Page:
I had such high hopes for 2013. I thought that we were finally beginning to get some idea of the policy direction Labour would be taking, and that a major policy announcement (with a necessary spending commitment, of course) would follow in 2013. But today’s Ed Balls interview in The Times suggests we could be waiting longer – much, much longer – for anything concrete. Balls told The Times(£):
“Until we know the state of the economy, the state of the public finances and how bad things have turned out, it’s very hard for us to know what we can possibly say.”
That sounds distinctly like we’ll be waiting until 2015 to know what Labour can offer the British people. That’s fiscally prudent, but I’m not sure it’s politically prudent, especially if a large part of the election campaign will involve the need to mobilise and motivate volunteers. And you can’t mobilise volunteers if you’re not making any promises, because they have nothing to get excited about.
Similarly, it seems that Balls has been stopping Shadow Cabinet members from making cutting commitments, as well as spending commitments, saying:
“There’s no point in coming along saying the Government is cutting spending in my area by £50 billion and I agree with £25 billion of it, as if somehow the other £25 billion is something that we will be able to reverse.”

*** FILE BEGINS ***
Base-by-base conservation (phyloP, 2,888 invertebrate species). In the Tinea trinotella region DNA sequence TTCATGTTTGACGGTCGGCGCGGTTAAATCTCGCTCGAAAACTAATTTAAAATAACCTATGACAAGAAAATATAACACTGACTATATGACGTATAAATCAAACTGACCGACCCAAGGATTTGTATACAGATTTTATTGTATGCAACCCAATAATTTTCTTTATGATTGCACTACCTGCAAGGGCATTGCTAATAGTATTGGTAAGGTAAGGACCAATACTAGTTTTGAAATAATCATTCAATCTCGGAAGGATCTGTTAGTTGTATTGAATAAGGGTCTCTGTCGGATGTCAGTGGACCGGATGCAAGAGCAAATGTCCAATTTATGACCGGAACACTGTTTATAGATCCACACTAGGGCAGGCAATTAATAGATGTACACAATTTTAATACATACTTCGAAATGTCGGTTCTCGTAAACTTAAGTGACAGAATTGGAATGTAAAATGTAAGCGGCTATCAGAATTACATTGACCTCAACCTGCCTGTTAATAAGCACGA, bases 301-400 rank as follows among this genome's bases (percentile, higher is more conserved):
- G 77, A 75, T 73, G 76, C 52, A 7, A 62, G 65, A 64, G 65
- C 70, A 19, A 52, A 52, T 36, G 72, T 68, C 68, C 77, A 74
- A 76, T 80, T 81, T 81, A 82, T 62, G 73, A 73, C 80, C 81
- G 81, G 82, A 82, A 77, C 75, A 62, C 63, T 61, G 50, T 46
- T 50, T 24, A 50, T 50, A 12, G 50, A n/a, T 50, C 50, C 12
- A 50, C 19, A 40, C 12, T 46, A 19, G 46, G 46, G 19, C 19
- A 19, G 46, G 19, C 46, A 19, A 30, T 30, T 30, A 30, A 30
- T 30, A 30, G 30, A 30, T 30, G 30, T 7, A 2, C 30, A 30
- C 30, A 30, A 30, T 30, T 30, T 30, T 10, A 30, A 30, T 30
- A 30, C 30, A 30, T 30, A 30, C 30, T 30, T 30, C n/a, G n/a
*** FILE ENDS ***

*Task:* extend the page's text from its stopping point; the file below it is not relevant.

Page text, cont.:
Of course a number of shadow cabinet members have already outlined which cuts they’d accept (Jim Murphy and Maria Eagle off the top of my head). The problem though is that if you’re not seen to be accepting any cuts, or making any spending commitments, it’s very hard to answer the “what would you do?” question, which is what the media (and the public) really care about.
In 2013 Labour will need to answer that question – but unfortunately, this sensible (and frustrating) approach to the public finances only serves to make answering that question much harder…